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Day 3 of IFA Seoul Congress – OECD and EU Developments

Robert Sledz  

Robert Sledz  

On September 5, 2018, the participants of the 72nd annual IFA Congress in Seoul, South Korea listened to OECD and other top tax officials discuss the most significant international tax developments over the past couple of months, including  U.S. tax reform, digitalization of the economy, EU state aid cases, and country-by-country (CbC) reporting.

Editor’s Note: a member of the BEPS global currents team attended all the panel events on day three, except for a seminar on use of tax incentives to attract foreign direct investments without eroding the tax base.

Morning Panel: IFA/OECD Developments

The morning panel session focused on withholding taxes in the era of BEPS and the digital economy. The panel discussed the ongoing work at the OECD multilateral level, as well as the European Commission (EC) March 2018 proposed directives on taxation of the digital economy.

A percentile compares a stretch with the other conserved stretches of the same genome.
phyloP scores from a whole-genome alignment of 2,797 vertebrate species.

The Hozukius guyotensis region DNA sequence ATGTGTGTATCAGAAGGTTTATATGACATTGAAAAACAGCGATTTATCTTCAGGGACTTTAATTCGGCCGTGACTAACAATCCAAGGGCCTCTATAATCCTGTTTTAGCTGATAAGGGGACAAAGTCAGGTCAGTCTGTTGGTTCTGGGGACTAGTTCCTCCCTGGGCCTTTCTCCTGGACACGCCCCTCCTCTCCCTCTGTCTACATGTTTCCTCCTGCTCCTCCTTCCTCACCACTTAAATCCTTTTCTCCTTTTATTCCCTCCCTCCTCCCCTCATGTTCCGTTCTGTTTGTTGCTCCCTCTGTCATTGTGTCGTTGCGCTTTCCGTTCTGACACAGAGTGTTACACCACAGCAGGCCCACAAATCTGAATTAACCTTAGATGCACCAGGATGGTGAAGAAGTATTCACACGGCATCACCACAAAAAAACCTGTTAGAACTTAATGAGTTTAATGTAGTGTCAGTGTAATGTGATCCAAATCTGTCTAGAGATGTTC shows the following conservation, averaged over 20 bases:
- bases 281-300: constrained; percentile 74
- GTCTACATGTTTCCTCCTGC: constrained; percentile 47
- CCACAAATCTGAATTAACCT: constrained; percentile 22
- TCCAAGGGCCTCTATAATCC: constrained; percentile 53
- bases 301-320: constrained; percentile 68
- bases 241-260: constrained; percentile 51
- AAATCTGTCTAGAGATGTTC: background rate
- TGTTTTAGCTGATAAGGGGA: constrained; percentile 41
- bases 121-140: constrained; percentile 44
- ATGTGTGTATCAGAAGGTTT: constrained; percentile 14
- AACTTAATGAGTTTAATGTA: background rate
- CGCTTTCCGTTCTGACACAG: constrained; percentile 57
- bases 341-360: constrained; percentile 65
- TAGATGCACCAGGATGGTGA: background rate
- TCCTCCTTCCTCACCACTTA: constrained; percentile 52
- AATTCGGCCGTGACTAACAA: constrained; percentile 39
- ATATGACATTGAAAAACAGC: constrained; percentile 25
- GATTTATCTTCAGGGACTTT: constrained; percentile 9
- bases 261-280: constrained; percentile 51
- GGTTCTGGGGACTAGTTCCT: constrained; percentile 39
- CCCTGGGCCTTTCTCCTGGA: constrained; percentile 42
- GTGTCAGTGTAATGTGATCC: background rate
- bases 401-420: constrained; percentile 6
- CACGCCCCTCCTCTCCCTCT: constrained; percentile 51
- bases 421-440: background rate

Editor’s Note: The EC proposes to establish the common system of a digital services tax (DST) of 3% on revenues resulting from the supply of certain digital services by certain entities. The DST would target revenues from the supply of digital services where users contribute significantly to the process of value creation. Only certain entities would qualify as taxable persons for the purposes of DST, regardless of whether they are established in an EU member state or in a non-EU jurisdiction.

The panel discussion began with Pascal Saint Amans of the OECD talking about the OECD’s July 2018 BEPS project implementation progress report provided to the G20 finance ministers, following the OECD June 2018 BEPS inclusive framework meeting in Lima, Peru.

Regarding the ongoing BEPS Action 6 country peer reviews on preventing treaty abuse, Pascal said that the OECD is working on a template for the peer review reports by January 2019.